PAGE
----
A Guide to Understanding Herniated Discs and Associated Complications

Your spinal column consists of a series of bones stacked onto each other. The discs cushion the back vertebrae. These circular discs have a tough annulus around the nucleus and look like pillows. Discs between spinal vertebrae act as shock absorbers for spinal bones. A tear or rupture in the annulus pushes a disc nucleus fragment into the spinal canal, causing a herniated disc. For the spinal nerve and displaced herniated disc fragment, the spinal canal is too small. Since the disc is displaced, spinal nerves are compressed, causing significant pain.

Herniated discs can occur at any age, but they are more common in people 30–50. This illness can cause severe pain, numbness, and weakness, lowering quality of life. This disorder can occur in any part of the spine, although it is more common in the lower back (lumbar spine). It can also occur in the cervical spine (neck). The area in which pain is experienced is dependent on which part of the spine is affected.

Causes of a herniated disc

A herniated disc occurs when the annulus fibrosus weakens or tears, allowing the nucleus pulposus to protrude. This can occur due to old age. Certain movements can also result in a herniated disc. While exerting force to raise an object, a disc can become displaced due to twisting or turning movements. Exerting significant force on the lower back when lifting an object of considerable size and weight can lead to the displacement of a spinal disc, often known as a slipped disc. You may be susceptible to herniated discs if you have a strenuous occupation that entails heavy lifting.

Obese individuals are more prone to experiencing a slipped disc due to the added strain on their spinal discs. Inadequate muscle strength and a sedentary lifestyle might also be factors that lead to the occurrence of a herniated disc.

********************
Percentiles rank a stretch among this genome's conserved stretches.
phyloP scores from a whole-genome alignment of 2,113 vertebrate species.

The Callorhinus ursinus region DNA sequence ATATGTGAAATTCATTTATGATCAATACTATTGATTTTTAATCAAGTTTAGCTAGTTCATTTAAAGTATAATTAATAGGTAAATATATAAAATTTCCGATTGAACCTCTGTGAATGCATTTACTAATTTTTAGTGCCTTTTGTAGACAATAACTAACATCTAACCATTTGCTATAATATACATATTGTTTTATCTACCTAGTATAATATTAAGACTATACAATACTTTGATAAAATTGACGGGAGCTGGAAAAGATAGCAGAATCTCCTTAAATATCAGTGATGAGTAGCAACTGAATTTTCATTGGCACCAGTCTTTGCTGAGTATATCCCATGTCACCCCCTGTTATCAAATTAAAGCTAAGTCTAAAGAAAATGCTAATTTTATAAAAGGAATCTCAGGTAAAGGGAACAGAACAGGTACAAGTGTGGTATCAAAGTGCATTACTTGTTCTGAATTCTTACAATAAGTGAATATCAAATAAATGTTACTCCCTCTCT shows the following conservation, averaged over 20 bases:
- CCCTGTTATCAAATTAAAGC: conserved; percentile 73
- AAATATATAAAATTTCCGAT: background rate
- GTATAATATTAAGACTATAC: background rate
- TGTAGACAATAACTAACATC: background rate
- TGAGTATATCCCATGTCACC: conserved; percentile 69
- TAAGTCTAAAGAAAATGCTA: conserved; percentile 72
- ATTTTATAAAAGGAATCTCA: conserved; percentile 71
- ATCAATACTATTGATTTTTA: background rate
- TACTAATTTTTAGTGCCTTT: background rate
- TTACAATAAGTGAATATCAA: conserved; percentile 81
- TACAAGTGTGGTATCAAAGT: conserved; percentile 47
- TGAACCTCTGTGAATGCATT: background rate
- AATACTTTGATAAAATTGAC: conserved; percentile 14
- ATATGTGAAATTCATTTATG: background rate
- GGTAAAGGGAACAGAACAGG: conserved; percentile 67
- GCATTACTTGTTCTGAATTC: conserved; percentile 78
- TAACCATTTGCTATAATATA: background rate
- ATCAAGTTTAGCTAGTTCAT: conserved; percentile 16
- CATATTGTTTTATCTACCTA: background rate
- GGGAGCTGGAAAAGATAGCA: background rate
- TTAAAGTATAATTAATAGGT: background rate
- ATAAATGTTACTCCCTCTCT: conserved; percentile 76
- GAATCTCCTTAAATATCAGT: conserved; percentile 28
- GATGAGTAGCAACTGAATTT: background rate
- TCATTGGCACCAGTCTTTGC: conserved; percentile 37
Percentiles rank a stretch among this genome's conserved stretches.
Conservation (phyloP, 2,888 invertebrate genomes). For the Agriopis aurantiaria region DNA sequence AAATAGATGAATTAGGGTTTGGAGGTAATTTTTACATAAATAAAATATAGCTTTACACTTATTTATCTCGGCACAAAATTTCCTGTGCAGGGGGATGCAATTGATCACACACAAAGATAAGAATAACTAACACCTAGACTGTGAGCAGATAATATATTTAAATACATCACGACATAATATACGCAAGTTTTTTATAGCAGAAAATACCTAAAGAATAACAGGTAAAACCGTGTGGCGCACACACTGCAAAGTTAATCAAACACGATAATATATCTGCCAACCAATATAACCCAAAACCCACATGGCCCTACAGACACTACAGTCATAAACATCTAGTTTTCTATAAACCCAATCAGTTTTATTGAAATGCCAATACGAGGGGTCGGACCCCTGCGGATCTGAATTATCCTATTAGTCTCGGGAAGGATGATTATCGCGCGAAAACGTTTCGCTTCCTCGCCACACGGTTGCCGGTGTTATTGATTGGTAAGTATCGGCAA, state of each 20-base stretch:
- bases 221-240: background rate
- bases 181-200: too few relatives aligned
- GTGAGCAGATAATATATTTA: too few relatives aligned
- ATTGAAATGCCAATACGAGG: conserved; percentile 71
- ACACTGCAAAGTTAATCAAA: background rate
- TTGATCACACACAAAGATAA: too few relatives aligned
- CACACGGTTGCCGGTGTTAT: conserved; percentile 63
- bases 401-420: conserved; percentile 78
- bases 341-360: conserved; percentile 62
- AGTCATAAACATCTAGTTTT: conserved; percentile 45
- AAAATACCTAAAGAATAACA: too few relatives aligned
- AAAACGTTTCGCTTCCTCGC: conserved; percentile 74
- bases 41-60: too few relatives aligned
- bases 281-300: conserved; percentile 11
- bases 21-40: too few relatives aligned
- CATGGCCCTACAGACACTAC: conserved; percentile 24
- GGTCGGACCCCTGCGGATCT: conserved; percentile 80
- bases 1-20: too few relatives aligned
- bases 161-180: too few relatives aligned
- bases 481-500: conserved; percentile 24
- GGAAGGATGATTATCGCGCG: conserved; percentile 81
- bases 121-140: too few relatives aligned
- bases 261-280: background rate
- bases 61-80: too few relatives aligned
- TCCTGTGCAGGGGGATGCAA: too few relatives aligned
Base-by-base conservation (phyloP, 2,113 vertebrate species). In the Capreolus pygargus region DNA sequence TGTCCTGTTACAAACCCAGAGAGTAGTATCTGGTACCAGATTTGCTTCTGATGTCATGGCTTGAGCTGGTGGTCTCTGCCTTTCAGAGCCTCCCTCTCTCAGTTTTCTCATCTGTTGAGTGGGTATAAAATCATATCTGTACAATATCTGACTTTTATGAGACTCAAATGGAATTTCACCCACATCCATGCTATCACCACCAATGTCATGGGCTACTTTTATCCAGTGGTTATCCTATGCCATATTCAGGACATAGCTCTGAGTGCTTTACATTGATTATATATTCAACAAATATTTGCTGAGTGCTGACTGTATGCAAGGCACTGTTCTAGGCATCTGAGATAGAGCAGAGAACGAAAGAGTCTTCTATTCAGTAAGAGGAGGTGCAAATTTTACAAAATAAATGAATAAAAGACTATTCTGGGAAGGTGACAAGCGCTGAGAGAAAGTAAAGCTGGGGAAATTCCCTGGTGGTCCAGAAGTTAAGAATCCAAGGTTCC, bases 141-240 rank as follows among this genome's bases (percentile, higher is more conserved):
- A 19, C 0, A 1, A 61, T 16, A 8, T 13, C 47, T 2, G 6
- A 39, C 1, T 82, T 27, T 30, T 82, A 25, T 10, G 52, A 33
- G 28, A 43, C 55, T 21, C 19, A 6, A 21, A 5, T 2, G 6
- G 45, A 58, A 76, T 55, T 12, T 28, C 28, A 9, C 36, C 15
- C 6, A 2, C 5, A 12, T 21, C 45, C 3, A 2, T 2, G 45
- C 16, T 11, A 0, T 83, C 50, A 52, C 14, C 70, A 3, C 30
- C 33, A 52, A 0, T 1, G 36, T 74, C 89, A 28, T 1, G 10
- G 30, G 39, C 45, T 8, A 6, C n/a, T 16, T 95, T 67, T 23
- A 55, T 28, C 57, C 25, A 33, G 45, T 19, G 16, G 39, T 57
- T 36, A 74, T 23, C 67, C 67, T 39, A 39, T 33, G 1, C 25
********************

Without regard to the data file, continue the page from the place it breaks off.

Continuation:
Complications associated with an untreated herniated disc

Untreated, a herniated disc can cause irreversible nerve damage. Occasionally, a herniated disc might obstruct nerve signals to the cauda equina nerves in the lower back and legs. In this case, there is a possibility of experiencing a loss of control over bowel or bladder functions.

Although the symptoms of a slipped disc may show signs of improvement, they can also deteriorate. If you are no longer able to engage in the activities you were previously capable of, it is advisable to schedule an appointment with your doctor.

Symptoms of a herniated disc

Herniated disc symptoms vary by location and degree. One of the characteristic symptoms is pain, which can vary from slight discomfort to intense anguish. This pain usually extends from the lower back or neck to the arms or legs along the damaged nerve. A herniated disc in the lumbar spine (lower back) can induce sciatica, whereas one in the cervical spine (neck) can cause shoulder and arm pain. Common symptoms include discomfort, numbness, tingling, and weakness. A disc herniation in the lumbar spine can compress the sciatic nerve, causing buttocks, leg, and foot numbness or tingling. Weak muscles can make daily tasks difficult and affect coordination and balance.

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